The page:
>> Friday, February 10, 2012
The Treasure of Khan by Clive Cussler and Dirk Cussler
Series: #19 in the Dirk Pitt Series
Publisher: Penguin Audio
Publication Date: 2006
Read by: Scott Brick
The Short Version:
Classic Cussler adventure story with Dirk Pitt and his team against a power hungry maniac who wants to be a modern day Genghis Khan.
Why I Read It:
I’ve been reading this series for years and I still enjoy the heck out of it.
From the Publisher:
Genghis Khan-the greatest conqueror of all time, who, at his peak, ruled an empire that stretched from the Pacific Ocean to the Caspian Sea. His conquests are the stuff of legend, his tomb a forgotten mystery. Until now.
When Dirk Pitt is nearly killed rescuing an oil survey team from a freak wave on Russia's Lake Baikal, it appears a simple act of nature. When the survey team is abducted and Pitt's research vessel nearly sunk, however, it's obvious there's something more sinister involved. All trails lead to Mongolia, and a mysterious mogul who is conducting covert deals for supplying oil to the Chinese while wreaking havoc on global oil markets utilizing a secret technology. The Mongolian harbors a dream of restoring the conquests of his ancestors, and holds a dark secret about Genghis Khan that just might give him the wealth and power to make that dream come true.
From the frigid lakes of Siberia to the hot sands of the Gobi Desert, Dirk Pitt and Al Giordino find intrigue, adventure, and peril while collecting clues to the mysterious treasure of Xanadu. But first, they must keep the tycoon from murder-and the unleashing of a natural disaster of calamitous proportions.
I’ve enjoyed this adventure series for years. Ever since I first read Raise the Titanic, I’ve been a Dirt Pitt fan. The adventures are always over the top and unrealistic but they’re always downright fun.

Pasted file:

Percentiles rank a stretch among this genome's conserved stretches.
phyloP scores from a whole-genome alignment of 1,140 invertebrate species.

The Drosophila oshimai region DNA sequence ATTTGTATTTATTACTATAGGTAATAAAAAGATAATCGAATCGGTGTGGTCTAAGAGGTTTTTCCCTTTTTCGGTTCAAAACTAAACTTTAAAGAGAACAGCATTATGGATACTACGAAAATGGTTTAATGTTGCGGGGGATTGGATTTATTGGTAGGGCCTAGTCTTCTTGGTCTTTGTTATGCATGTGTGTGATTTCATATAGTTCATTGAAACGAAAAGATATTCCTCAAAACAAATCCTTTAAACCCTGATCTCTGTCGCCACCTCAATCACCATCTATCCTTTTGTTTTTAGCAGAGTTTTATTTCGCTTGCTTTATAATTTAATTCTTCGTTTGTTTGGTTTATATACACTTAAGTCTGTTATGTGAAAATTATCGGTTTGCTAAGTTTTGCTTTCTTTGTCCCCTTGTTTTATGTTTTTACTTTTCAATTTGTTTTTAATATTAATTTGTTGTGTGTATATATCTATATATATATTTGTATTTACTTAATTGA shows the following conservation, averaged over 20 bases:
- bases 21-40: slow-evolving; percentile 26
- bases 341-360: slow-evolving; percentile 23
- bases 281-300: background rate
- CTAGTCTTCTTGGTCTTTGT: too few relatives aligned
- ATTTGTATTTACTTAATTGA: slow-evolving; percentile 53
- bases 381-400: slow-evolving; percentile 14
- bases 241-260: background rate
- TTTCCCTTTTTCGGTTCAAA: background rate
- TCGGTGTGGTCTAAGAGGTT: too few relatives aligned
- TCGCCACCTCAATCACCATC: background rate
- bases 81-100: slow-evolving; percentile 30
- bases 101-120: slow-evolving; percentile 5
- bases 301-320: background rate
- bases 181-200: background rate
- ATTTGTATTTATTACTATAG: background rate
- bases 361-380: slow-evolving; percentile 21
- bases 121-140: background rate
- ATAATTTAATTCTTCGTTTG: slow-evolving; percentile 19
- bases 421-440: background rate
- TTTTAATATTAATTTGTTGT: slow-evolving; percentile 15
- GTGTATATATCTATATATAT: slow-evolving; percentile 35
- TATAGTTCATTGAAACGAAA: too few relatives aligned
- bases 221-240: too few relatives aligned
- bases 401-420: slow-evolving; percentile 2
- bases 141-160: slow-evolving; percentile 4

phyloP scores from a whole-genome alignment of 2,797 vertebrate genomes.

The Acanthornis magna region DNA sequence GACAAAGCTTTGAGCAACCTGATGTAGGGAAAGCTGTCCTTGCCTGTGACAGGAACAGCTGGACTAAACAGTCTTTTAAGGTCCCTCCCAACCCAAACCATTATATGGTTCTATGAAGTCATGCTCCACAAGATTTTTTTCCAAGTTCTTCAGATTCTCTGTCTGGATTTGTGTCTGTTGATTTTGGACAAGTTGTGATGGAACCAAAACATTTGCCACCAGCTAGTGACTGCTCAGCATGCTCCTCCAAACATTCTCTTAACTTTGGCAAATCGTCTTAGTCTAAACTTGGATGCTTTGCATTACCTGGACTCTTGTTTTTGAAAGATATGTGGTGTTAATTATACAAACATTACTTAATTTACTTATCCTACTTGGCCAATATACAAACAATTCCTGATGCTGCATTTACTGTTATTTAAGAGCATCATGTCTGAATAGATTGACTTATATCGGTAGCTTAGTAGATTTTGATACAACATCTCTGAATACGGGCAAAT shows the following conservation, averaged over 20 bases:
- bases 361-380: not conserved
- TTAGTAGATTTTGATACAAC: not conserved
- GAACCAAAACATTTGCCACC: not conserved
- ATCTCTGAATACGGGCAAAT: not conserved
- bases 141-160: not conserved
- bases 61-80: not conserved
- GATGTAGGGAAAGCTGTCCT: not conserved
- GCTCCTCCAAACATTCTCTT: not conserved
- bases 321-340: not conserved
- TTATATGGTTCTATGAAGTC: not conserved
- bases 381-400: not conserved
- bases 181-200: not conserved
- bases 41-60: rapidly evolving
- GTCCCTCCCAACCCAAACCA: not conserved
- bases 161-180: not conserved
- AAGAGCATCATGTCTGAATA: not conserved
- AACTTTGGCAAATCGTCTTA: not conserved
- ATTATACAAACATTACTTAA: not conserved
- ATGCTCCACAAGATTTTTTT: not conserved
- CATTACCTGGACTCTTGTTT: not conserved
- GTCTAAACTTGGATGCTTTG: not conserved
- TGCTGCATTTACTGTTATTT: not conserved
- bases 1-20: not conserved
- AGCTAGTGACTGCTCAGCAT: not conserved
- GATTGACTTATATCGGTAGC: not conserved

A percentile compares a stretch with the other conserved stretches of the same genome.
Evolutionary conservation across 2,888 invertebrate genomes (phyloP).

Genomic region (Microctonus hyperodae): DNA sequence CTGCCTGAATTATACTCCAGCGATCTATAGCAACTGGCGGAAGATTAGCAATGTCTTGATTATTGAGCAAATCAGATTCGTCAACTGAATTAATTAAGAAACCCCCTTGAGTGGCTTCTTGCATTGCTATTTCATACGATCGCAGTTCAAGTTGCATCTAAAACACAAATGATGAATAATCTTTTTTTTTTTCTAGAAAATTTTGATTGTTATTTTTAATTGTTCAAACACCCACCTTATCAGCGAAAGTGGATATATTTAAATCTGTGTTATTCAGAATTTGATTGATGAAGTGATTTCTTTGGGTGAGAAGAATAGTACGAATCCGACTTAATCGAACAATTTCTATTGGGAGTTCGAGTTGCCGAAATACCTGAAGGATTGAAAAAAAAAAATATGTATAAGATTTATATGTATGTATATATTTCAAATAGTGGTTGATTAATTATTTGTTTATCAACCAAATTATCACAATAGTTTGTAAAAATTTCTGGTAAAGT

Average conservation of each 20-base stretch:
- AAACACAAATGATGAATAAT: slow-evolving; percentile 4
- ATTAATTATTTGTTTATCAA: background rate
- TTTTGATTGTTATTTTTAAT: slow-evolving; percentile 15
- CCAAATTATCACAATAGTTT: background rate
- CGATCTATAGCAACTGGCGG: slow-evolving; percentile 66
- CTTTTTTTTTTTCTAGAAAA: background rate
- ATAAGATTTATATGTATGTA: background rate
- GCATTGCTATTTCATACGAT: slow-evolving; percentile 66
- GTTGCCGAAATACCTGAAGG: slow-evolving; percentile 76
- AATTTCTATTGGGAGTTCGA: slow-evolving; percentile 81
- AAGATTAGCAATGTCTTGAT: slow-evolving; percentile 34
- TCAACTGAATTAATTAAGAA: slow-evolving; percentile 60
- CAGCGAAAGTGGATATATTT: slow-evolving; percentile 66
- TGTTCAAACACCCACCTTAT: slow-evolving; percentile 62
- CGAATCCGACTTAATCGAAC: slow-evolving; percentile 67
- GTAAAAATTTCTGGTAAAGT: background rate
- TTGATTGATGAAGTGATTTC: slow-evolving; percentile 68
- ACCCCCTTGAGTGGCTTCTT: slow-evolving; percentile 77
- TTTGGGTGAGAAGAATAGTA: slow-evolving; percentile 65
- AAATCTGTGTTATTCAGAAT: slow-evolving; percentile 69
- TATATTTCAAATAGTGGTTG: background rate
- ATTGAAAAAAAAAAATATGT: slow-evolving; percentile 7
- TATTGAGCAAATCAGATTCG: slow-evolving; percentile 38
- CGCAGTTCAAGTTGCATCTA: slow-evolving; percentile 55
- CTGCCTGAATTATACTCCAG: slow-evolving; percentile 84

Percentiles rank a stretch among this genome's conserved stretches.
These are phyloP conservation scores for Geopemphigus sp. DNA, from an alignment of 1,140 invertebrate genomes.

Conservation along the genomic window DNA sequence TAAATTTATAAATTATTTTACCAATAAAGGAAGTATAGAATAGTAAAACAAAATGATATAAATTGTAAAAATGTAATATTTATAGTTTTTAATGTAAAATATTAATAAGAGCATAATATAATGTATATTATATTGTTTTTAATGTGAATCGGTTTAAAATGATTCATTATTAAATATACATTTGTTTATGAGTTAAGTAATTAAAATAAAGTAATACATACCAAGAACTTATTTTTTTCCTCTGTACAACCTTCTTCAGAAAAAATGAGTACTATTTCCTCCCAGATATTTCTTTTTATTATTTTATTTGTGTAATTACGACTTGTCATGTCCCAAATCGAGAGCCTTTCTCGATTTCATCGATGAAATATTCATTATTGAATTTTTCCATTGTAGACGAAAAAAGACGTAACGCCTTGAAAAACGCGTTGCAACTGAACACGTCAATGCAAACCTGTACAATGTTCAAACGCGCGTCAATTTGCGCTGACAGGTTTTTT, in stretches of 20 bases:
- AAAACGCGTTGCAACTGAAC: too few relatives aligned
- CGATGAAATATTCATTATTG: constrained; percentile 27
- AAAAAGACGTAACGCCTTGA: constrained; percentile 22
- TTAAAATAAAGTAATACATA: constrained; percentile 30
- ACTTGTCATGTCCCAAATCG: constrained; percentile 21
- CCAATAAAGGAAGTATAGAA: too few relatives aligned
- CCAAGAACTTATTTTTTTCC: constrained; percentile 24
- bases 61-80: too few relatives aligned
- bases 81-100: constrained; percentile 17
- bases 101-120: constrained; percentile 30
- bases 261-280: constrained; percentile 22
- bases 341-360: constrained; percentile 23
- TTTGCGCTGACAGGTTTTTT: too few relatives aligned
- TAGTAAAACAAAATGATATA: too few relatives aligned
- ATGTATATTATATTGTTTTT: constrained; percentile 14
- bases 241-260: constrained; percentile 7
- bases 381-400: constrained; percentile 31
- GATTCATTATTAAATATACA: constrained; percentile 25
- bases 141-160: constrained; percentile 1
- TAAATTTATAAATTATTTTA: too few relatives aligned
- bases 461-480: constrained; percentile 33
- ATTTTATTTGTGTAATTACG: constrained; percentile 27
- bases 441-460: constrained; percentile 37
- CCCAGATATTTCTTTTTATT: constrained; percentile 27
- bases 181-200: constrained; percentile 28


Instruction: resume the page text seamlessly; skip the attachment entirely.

Every book starts out with a prologue from the past, then really kicks off in the present day. There is always some power hungry maniac who wants to take over the world in some way. This time around it’s a Mongolian decendant of someone from the prologue who is out to cause havoc in the oil market and make is fortune and restore Mongolia to it’s 12th and 13th century heyday all at the same time.
Think of is as a Saturday afternoon black and white adventure movie in book form. Add in plenty of technical mumbo jumbo, enough underwater action to make fit within the realm of Pitt’s National Underwater Marine Agency (NUMA) despite the fact that much of it takes place in Mongolia and the Gobi desert.
I’m so glad I’ve switched to audio for this and the other Cussler series I read (the Kurt Austin series). Scott Brick does a wonderful job with the characters and the feel and tone of the story. I will be unlikely to return to written format for either of these series because of his talent as a narrator.
SoundBytes is a weekly roundup of audio book reviews hosted by Jen at Devourer of Books.